Growing Up in Disneyland
 
by Ron DeFore, Guest Contributor

I grew up in Disneyland, literally. My father was the movie star, Don DeFore, and he owned "Don DeFore's Silver Banjo Barbecue" restaurant in Frontierland (next to Aunt Jemima's) between 1957 and 1961. I still have the big banjo sign with all the twinkling lights in my memorabilia basement!

Although we lived in Brentwood, we also owned a house in Anaheim and spent most weekends there. My brother and sisters and I were perhaps the only kids in the world to have ever uttered the words, "Gee do we have to go to Disneyland again?" !!!!

I have a number of wonderful memories from that era. My friends and I would use my dad's employee pass, which would allow us to get not only on the rides for free but at the front of the lines -- and we could ride the rides over and over again!!! We used to be able to use all of the employee hidden back entrances too.

Walt used to love to come over and eat at the restaurant with us. I think it was one of his favorite spots in the park -- with the view of Tom Sawyer Island, the Columbia, and Dixieland jazz music.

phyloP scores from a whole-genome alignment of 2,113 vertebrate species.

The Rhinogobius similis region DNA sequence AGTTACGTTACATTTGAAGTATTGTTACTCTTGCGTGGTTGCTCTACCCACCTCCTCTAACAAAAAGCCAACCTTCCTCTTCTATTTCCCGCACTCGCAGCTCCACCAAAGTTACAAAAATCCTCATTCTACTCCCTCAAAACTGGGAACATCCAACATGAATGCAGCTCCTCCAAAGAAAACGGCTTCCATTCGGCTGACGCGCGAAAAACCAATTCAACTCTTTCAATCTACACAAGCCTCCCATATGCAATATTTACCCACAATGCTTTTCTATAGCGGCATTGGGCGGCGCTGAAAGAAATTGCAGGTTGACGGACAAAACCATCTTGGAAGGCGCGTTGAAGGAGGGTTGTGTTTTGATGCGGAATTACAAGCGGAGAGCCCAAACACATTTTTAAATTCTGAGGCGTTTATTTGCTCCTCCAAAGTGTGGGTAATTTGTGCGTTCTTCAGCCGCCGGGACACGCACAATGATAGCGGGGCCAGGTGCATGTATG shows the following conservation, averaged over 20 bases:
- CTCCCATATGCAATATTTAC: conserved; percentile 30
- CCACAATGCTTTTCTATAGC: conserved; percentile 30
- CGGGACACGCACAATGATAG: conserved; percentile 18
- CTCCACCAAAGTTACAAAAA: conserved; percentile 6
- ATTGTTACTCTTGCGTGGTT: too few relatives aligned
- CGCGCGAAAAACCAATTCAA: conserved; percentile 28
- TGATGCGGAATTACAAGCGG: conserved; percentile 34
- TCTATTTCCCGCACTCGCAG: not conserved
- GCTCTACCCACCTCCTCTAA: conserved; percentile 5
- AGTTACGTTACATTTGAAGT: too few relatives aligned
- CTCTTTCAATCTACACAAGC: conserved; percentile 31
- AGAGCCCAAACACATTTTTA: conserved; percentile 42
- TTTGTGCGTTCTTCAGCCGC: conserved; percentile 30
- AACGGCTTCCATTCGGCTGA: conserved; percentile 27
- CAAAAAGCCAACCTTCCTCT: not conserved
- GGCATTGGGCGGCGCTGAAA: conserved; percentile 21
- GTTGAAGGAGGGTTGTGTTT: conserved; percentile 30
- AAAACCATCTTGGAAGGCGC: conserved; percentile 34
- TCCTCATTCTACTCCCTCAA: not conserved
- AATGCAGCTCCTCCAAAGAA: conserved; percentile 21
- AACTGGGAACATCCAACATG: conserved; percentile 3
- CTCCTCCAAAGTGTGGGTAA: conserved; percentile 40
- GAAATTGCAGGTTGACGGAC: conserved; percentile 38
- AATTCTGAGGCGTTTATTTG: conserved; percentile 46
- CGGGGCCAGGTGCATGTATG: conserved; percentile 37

Another great memory is of one of the Christmas parades -- my father was always the Master of Ceremonies for Frontierland, and one year Walt called my dad frantically from the Main Street entrance just before the parade was to begin. His grandchildren had not yet arrived, and of course, Walt could not ride in his old-time car without kids. So he asked my dad if he had brought his kids (me and my brothers and sisters). He said yes, and Walt said to send two of them to the front gate immediately.

The rest is history. In my Don DeFore museum in my basement, right next to the original Silver Banjo Barbecue sign, hang two black and white photos of me and my sister and Walt waving to the crowd in the parade. For a brief moment in history we played the role of his grandchildren!"


Photograph of the Walt Disney and two of the DeFore children: courtesy of Ron DeFore.

 

Thanks to Werner Weiss for assembling this page.  His complete Yesterland web site is a wonderful tale of the way the park used to be.

 

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